Central Vietnam: Successive floods kill 18 people, next storm due soon
The Hanoitimes - Flooding has isolated communities and submerged or damaged up to 100,000 houses, leaving up to 31,000 people displaced.
Successive floods in Vietnam's central provinces have killed at least 18 people and left 14 others missing as of October 12 afternoon while the country is bracing for another tropical storm, according to the National Steering Committee on Natural Disaster Prevention and Search and Rescue.
The flooding comes as tropical storm Linfa hit central Vietnam on October 11 just hours after being upgraded and then lost strength to become a tropical depression again.
Linfa was forecast to bring heavy rainfalls and strong winds to central and south-central Vietnam until October 13 as it moves inland.
Warnings of flash floods, landslides and local flooding have been issued for the provinces from Quang Binh to Binh Dinh and the Central Highlands region. The provinces exposed to the highest risk are Thua Thien Hue, Danang and Quang Nam.
This is the first time the wooden pontoon walkway along the province’s Huong river (a famous tourist attraction) has been submerged. Photo: HD
Quang Tri province suffered the heaviest death toll with three people having perished and seven reported missing.
Lots of areas in Thua Thien-Hue province have been inundated. This is the first time the wooden pontoon walkway along the province’s Huong river (a famous tourist attraction) has been submerged and pedestrian roads around the river are under water.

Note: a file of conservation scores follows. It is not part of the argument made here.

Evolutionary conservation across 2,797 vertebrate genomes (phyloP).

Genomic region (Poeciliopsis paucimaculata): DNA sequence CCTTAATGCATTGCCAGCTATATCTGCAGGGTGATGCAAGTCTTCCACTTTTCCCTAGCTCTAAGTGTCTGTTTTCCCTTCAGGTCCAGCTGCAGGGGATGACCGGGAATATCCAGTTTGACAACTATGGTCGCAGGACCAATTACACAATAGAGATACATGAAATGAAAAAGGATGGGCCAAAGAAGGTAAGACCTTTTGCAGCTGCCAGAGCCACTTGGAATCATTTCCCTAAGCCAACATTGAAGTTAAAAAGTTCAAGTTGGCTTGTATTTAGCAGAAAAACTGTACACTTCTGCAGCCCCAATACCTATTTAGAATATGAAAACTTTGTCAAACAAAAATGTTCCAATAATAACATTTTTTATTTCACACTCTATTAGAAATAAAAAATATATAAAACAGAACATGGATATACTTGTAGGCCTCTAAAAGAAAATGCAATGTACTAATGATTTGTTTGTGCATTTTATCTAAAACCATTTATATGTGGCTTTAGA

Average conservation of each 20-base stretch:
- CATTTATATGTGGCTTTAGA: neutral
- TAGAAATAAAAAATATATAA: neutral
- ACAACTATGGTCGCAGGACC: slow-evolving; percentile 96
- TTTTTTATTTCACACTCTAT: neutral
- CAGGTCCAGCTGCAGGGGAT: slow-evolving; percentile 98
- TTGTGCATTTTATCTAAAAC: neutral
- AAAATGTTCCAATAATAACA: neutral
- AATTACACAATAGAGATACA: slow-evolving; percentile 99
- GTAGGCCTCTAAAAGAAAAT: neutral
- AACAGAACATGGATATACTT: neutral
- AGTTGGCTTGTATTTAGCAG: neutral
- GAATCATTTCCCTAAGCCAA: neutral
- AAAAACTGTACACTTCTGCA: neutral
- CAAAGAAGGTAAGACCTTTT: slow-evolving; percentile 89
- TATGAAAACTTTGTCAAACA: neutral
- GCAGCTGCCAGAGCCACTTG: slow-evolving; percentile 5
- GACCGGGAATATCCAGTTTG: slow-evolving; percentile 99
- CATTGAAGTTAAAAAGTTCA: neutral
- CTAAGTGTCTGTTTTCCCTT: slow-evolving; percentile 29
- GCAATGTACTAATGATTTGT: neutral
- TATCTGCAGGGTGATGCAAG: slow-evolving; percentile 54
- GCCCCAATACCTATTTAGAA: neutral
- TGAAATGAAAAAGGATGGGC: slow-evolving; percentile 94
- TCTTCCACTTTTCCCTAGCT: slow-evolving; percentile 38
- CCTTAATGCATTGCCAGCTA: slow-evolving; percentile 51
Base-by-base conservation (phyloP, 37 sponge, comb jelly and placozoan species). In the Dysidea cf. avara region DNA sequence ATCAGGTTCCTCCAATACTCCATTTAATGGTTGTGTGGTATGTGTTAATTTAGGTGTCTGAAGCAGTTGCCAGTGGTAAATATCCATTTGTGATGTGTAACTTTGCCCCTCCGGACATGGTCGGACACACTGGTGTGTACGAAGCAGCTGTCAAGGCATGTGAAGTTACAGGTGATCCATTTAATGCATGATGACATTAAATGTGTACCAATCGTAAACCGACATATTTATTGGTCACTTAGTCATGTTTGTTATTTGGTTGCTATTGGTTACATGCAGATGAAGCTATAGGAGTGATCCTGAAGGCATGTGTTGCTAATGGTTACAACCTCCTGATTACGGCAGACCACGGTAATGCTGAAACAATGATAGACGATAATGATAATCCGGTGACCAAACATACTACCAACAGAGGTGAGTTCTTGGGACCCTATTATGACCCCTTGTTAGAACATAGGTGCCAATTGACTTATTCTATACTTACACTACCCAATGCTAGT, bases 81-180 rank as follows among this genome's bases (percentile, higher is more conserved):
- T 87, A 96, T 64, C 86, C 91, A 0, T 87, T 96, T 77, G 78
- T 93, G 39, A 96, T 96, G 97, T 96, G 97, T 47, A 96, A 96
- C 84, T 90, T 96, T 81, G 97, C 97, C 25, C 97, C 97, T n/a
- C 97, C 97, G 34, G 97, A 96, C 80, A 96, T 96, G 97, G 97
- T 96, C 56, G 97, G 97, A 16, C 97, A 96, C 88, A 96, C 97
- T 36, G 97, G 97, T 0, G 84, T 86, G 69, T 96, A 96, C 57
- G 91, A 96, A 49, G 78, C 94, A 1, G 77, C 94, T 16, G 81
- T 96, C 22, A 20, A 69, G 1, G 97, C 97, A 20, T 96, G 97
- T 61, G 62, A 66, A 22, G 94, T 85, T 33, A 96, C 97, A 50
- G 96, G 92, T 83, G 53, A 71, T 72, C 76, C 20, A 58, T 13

Flooding has isolated communities and submerged or damaged up to 100,000 houses, leaving up to 31,000 people displaced.
In the next few days, the central region would brace itself for another storm which will bring more rains and result in more flooding, the National Centre for Hydro-Meteorological Forecasting (NCHMF) forecast.
It is highly likely that a new low-pressure area will be formed to the east of the Philippines on October 13-14 and would grow into a storm in the East Sea, known internationally as the South China Sea, the NCHMF said, adding that Vietnam is prone to destructive storms and flooding due to its long coastline.
A main road is cut off by flooding in Quang Binh province. Photo: ND
Information about the impending storms was unveiled during an October 12 meeting held by the Central Steering Committee for Flood and Storm Control in Hanoi in order to discuss emergency response plans to the flooding and heavy rain which have hit the central region, in addition to the upcoming tropical depressions.
During discussions, Hoang Phuc Lam, deputy director of the NCHF, said two new tropical depressions are expected to form in the East Sea between October 11 and 20 and potentially to develop into storms.
The routes and developments of the new storms will be affected by two cold fronts that will arrive on October 14-15 and October 17-18, Mr. Lam elaborated.
These new storms are likely to head toward central Vietnam, the official said, adding that heavy downpours and floods may linger in the region over the next 10 days as a result.
Mr. Lam added that from now to the end of this year, four to six tropical depressions or storms would develop in the East Sea and at least two would make landfall in Vietnam.
Linfa has been the sixth storm to hit Vietnam so far this year. Storm Noul, the fifth one, killed six people last month.
Natural disasters, mostly floods and landslides triggered by storms, killed 132 people and injured 207 others in Vietnam last year.
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